1. Give us enough time. Don’t schedule the youth session on at the end of the day because it is not considered as important as a high level panel. We need brave conference organizers who aren’t afraid to rise above institutional politics to give time and space for young people to contribute and to learn. You never know, it may be the most dynamic and interesting session the conference holds, with delegates praising the innovative approaches for months to come.
  2. Don’t forget to plan what happens after the session. We often get so caught up in the logistics of organizing and preparing sessions that we don’t put enough thought into how to implement recommendations generated. This is tough as often funding just covers one-off events but we should be asking the “what next” questions much earlier in the planning process and ensuring they are reflected in our concept notes and fundraising efforts.

We’re in the midst of organizing our next youth project at the 2014 Global Landscapes Forum in Peru in December and we are pleased to say that we have been able to build on lessons learned to make sure we’re delivering even better youth activities.

The 2014 GLF conference organizers have committed to youth involvement in various aspects of the current conference program:

  • A dedicated youth session where over 200 young people will be able to share their perspectives on the four themes of 2014 GLF;
  • Making age a selection criteria for discussion forum speakers;
  • Encouraging youth facilitators of thematic pavilions.

For the first time, we’ll be running a blended masterclass series that aims to offer mentoring and capacity building opportunities (how to contribute to a discussion, how to pitch your idea, how to facilitate a discussion, what landscape approaches are) to a wide range of young people and will be setting them “tasks” to complete during the GLF conference.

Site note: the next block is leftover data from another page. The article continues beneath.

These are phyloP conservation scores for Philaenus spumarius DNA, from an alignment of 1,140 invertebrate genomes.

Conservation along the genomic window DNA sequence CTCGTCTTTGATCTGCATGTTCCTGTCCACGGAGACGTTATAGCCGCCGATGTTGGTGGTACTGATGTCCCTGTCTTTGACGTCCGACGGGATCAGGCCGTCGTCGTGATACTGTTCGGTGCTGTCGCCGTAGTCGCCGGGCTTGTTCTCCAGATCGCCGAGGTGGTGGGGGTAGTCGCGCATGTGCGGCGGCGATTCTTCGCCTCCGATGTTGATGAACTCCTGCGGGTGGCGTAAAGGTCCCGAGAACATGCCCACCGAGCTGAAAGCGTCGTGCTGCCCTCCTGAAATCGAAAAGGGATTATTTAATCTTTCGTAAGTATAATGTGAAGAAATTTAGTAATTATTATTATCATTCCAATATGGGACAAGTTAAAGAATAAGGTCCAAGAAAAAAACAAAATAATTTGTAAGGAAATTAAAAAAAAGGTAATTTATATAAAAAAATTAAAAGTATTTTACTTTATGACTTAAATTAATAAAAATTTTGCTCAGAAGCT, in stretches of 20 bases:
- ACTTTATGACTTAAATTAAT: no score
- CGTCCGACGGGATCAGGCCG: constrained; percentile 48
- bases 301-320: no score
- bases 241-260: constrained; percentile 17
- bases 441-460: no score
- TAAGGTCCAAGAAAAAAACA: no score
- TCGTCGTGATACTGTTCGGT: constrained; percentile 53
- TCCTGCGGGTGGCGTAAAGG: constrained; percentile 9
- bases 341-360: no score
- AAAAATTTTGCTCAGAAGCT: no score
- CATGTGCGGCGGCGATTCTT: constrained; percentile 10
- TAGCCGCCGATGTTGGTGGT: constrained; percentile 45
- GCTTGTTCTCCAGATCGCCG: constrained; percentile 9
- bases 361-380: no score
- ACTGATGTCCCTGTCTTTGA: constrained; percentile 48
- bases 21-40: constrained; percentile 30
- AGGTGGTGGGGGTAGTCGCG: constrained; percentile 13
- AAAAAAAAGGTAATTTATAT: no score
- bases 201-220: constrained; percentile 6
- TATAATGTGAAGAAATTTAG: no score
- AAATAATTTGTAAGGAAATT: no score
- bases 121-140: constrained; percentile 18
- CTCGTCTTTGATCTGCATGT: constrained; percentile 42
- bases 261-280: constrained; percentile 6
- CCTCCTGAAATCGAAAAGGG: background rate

We’re also planning to run informal speed networking sessions and a mentoring program to ensure young people and older professionals have the opportunity to meet and develop contacts.

We’re hoping that all of this will lead to:

  • Significant contributions from youth to 2014 GLF discussions, with clear messages related to the themes of the conference.
  • Increased youth awareness about landscape issues and how these relate to climate change and sustainable development.
  • Increased engagement between older professionals and youth.
  • Increased understanding of youth issues amongst older professionals attending 2014 GLF.
  • More youth in leadership roles in 2014 GLF sessions (facilitators, panellists) and at future events and meetings.
  • Youth adequately prepared to take on such roles.
  • New links, networks and friendships between young participants and youth organizations established.
  • Increased cooperation and joint program/project/campaign development among youth organizations in the field of landscape and climate change with a particular perspective to engage in the post-2015 agreement development and beyond.

If we manage to achieve even some of these aims, it will surely put us in good stead to ensure that 2015 — the year of climate and sustainable development action — will have an army of well equipped, confident youth leaders at the helm.

Michelle Kovacevic is a science communicator and educator with a strong interest in how the ideas and perspectives of early career professionals are represented in science policy fora. Get in touch with her @kovamic.